Motorcycle Review

Review: Ducati Monster 797+

Last year, a select group of international media had the opportunity to test the all-new Ducati Monster 797 during the Ducati Riding Experience in Thailand. I distinctly remember being green with envy as pictures floated over via social media of the gorgeous new generation Italian stallion prancing through the roads of Bangkok. Little did I know that I would be given the opportunity to check the bike out for myself when it arrived on our shores.

Delivered by Ducati Philippines in upgraded 797+ guise, this represents not only the entry-level bike in the Monster line-up, but also, my first experience with the famed Italian (but German-owned) motorcycle brand.



The Monster is the quintessential naked bike. Since coming into existence, it changed the perception of nakeds from the boring and stale image of a universal Japanese motorcycle (UJM) into a sexy and desirable machine. It single-handedly revived a type of motorcycle that for the longest time, had remained the same.

The 797+ is the newest iteration of the Monster formula, but it keeps everything that makes a Monster, well, a Monster. The signature exposed blood-red trellis frame peeks out from the satin white finish of the unit I received, lending an air of sophistication and Italian style to a type of bike that tends to look the same from brand to brand.

Stares followed everywhere I took the bike, and it oozed sex appeal wherever it went. The 'plus' designation of the 797+ adds cosmetic upgrades to the bike, including a satin white rear seat cover and a small and stylish windscreen.

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The 797+ is a small bike. Thanks to the lack of a radiator and the slimness of the frame, squeezing the tank between my thighs provided a secure grip while weaving through traffic.

The control surfaces of the bike—from the clutch, to the brake, and to the shifter—all exuded quality. The only problem arose from the seat, which, because of the contour, made your butt fit on the bike in only one position. This means that I couldn’t change my seating position in any way, which would lead to soreness or, at the very least, a numb butt after riding for prolonged periods.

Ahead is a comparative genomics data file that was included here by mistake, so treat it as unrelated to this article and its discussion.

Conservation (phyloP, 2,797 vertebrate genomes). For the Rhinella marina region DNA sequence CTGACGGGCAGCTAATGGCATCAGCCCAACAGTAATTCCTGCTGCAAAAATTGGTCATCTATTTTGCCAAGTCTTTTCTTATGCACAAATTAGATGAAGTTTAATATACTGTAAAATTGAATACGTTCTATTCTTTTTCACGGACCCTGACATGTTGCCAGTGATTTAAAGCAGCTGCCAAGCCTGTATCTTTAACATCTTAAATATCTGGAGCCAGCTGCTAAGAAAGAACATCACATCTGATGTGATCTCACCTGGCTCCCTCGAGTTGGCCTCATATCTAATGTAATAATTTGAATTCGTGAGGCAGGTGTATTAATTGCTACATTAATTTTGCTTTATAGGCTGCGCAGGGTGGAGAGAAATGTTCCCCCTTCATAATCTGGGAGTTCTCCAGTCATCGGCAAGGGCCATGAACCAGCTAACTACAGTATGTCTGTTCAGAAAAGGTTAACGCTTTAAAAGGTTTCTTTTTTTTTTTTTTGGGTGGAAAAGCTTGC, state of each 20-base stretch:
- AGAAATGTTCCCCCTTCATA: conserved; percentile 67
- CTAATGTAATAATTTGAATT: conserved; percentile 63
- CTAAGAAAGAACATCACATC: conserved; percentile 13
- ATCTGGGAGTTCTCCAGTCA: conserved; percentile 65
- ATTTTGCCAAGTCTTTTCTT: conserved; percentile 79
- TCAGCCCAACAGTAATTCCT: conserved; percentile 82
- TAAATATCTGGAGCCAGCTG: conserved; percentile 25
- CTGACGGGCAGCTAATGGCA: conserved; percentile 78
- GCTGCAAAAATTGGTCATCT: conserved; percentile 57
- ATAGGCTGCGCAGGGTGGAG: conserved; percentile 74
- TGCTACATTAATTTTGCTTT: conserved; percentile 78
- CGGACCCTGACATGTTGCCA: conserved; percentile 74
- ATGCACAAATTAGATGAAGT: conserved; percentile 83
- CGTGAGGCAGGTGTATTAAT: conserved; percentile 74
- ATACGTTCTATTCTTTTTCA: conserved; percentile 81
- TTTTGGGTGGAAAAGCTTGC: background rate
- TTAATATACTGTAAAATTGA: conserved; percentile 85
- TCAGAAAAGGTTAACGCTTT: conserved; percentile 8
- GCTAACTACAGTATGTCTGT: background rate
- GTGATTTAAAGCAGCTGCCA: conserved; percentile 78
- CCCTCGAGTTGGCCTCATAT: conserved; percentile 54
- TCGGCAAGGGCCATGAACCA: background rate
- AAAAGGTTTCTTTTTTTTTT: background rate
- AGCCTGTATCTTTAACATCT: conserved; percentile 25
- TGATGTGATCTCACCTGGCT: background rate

The 797+ is the entry-level Monster in the range, and being such it is equipped with a torquey and friendly 803cc L-Twin. Majority of the torque finds its way to the ground from around 3,500rpm, and the bike pulls strongly all the way until the shift indicator lights up around 11,000rpm.


Despite such torque and power, what let me down the most was the sound. I came into the bike expecting to hear the signature bark of a desmodromic twin, but the 797+ sounded more like a sewing machine than a motorcycle. A growl is present behind the whine, but the lack of an exhaust note to match the aggressive looks means that the first thing you should buy when picking up a 797+ is one of the many available aftermarket exhausts that can do the engine justice.

The engine is mated to a 6-speed transmission, which, although well-geared, has the typical Ducati shortcoming of not being able to shift to neutral with any ease whatsoever. There was a time that the transmission was actually in neutral, so I could walk the bike, but the neutral light refused to come on, meaning I still had to engage the clutch to start it. This could probably be because the bike hasn’t been broken in yet, but I was hoping this issue would have been resolved by Ducati by now.


There’s no ifs or buts, the Monster handles like a sport bike. From the aggressive riding position to the stiff shocks, the 797+ is relatively firm and bumpy over potholes, but that's the price you pay for handling as sharp as this.

From the turn-in to the roadholding while leaning, the Monster gobbles up corners and can easily keep up with bikes that have better straight-line speed. Its nimbleness, a function of the relatively light weight and narrow stature, makes it so that the bike is an ideal urban attacker, darting between cars at the slightest twist of the throttle.


The bike has a trip computer on the screen, giving basic information and an easy-to-read rpm and speedometer. Toggling through the options was just a quick flick of a lever on the left-hand grip, and the system was intuitive enough to use for a person unfamiliar with modern Ducatis.


The Monster comes standard with ABS, a must for modern high-end bikes, and a feature that makes it even more ideal for a beginner ride.


The purity of a naked bike is prevalent in this, the essential naked sports bike. The Monster 797+ may be the baby of the Monster range, but it stands to be the ideal platform for newbie riders moving up to big bikes, or experienced riders who want something that embodies the purity of the motorcycle.

The Monster is still the benchmark of naked desirability, and an ideal way of owning your very first Ducati.


Engine: 803cc air-cooled, 2-cylinder, DOHC

Power: 73hp @ 8,250rpm

Torque: 67Nm @ 5,750rpm

Transmission: 6-speed

Final drive: Chain

Price: P675,000

Score: 17/20

UPDATE as of June 11, 2018: The 45th Tokyo Motorcycle Show in Odaiba was held from March 23 to 25 this year. The photos and videos shared by their visitors might have caused confusion among netizens since they have almost the same group of motorcycle companies showing off their latest hardware and technology. Moto Sapiens attended the Tokyo Motorcycle Show. This year, 135 companies with 882 exhibit booths showed off their latest two- and three-wheelers, modern electric bikes, accessories, and even riding paraphernalia. There were launch events of new motorcycles, relaunching of face-lifted units, and even revivals of classics by Japanese, European, American, and—wait—two Taiwanese brands.

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